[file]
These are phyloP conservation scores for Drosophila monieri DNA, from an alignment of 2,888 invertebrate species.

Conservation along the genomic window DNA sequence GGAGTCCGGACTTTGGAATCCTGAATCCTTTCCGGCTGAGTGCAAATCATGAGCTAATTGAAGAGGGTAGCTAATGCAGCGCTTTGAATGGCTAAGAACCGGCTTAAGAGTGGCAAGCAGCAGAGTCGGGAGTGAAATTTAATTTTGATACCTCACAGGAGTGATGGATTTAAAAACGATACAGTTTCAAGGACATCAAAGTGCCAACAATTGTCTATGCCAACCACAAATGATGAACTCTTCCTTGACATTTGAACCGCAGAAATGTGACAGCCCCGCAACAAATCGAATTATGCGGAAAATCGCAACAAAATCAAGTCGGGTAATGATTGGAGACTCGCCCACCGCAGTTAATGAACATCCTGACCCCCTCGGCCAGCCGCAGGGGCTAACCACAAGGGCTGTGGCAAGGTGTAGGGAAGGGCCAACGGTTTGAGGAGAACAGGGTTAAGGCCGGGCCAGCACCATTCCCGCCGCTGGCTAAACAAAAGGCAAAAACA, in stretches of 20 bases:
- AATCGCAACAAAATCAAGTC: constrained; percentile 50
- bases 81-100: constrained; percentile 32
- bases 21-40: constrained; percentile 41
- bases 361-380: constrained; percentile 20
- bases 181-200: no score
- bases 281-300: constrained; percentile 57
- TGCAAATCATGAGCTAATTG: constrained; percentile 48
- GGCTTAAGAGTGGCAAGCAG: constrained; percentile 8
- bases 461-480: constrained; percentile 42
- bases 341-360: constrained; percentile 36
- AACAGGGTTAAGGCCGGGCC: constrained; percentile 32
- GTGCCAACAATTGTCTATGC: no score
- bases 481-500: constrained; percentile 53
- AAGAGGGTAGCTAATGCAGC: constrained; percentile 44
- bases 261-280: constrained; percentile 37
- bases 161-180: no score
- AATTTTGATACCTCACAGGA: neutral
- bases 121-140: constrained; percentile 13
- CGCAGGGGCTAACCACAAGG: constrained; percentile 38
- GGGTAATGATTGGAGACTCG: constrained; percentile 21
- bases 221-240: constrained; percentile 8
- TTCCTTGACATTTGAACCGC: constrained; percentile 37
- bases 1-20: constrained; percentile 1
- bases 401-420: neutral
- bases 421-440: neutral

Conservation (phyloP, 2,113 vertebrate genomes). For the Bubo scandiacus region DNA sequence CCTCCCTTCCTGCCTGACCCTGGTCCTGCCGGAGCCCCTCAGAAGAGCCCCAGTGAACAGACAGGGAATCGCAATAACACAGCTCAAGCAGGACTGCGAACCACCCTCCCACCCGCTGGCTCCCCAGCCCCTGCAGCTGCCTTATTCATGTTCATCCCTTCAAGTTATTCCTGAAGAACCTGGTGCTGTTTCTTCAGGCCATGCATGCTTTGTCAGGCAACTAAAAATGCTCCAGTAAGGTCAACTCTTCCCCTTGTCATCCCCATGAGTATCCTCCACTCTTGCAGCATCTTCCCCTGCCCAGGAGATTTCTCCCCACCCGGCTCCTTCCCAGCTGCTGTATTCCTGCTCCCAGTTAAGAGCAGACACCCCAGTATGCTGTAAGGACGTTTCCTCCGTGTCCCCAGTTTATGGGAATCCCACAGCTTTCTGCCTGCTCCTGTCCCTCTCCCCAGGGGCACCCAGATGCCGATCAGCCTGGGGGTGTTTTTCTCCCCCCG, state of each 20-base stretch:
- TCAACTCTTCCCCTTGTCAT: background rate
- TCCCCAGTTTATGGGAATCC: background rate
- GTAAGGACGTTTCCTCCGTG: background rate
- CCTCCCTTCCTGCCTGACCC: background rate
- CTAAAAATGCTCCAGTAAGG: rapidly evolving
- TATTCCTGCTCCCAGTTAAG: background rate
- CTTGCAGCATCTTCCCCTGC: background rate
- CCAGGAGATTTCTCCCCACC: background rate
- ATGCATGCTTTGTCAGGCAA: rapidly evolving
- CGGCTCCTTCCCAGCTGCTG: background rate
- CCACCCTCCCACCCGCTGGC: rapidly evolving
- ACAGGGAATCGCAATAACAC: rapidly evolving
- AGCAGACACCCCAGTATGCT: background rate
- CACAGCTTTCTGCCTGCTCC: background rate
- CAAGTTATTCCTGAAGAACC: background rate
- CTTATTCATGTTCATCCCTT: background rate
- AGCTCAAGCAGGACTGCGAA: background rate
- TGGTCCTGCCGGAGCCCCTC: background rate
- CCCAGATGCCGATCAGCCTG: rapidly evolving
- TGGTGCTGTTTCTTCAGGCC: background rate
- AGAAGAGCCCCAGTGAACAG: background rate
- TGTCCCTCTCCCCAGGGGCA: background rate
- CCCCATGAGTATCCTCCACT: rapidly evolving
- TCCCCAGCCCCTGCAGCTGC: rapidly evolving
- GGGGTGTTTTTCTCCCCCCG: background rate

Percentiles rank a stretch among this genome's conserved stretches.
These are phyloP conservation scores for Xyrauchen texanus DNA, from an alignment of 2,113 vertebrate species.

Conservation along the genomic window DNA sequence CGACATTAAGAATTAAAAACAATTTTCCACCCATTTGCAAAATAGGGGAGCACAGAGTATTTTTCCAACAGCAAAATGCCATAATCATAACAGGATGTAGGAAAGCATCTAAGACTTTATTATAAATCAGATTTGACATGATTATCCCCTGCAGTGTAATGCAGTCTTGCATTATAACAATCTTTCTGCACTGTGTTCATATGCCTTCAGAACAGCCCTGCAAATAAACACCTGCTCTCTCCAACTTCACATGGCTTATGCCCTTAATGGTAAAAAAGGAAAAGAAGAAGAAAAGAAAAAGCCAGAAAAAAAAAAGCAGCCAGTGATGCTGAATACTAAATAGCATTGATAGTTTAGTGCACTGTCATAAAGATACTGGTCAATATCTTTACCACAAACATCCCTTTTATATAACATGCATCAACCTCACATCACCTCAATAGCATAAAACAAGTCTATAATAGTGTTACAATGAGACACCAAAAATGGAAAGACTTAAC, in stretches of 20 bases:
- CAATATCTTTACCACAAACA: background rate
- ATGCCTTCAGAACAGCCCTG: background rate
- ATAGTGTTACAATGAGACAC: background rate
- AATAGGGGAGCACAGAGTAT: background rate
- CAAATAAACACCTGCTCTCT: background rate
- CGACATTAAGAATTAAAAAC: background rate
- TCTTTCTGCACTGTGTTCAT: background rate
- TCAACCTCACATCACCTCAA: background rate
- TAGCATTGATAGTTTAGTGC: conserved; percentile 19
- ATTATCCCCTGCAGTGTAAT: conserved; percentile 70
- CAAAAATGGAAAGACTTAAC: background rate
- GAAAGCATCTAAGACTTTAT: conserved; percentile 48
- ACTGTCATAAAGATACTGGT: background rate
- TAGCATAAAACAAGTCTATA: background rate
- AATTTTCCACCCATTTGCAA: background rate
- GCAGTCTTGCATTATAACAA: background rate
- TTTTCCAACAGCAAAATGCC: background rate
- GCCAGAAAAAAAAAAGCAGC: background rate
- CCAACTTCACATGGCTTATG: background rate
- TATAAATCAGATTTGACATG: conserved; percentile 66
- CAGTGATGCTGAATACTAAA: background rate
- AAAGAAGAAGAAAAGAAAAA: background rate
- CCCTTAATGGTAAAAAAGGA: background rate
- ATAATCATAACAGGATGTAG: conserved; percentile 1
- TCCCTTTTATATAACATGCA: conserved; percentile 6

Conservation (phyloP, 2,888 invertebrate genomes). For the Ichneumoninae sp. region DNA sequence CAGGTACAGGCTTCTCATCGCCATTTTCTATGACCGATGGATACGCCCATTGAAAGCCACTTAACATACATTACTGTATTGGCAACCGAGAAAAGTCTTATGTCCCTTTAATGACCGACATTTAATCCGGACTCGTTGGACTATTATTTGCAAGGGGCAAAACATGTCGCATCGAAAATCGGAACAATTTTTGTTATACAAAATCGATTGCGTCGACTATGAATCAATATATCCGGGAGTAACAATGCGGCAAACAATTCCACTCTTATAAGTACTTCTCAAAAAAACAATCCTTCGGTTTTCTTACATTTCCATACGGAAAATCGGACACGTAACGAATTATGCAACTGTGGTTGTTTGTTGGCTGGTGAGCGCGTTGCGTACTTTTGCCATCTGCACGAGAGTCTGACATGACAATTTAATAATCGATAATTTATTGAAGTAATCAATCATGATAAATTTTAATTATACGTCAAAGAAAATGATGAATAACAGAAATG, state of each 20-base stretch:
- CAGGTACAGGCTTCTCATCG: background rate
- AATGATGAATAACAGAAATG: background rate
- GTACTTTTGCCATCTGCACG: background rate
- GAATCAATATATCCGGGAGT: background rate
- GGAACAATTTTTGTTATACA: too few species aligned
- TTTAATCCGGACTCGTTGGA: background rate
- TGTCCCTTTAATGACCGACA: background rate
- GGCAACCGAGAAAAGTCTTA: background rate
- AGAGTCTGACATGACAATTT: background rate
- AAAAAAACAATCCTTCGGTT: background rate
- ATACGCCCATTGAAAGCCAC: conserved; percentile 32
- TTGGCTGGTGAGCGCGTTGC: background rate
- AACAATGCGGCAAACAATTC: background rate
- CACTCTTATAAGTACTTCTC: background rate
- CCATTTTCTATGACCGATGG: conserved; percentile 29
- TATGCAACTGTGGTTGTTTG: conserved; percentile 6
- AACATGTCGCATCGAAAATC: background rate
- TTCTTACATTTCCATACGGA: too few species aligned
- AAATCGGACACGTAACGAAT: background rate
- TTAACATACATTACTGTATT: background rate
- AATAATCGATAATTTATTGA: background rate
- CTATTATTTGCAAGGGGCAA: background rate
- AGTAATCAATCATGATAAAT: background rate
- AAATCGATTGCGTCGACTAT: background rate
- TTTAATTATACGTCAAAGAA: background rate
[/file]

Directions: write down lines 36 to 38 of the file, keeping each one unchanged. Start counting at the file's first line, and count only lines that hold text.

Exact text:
- CCAGGAGATTTCTCCCCACC: background rate
- ATGCATGCTTTGTCAGGCAA: rapidly evolving
- CGGCTCCTTCCCAGCTGCTG: background rate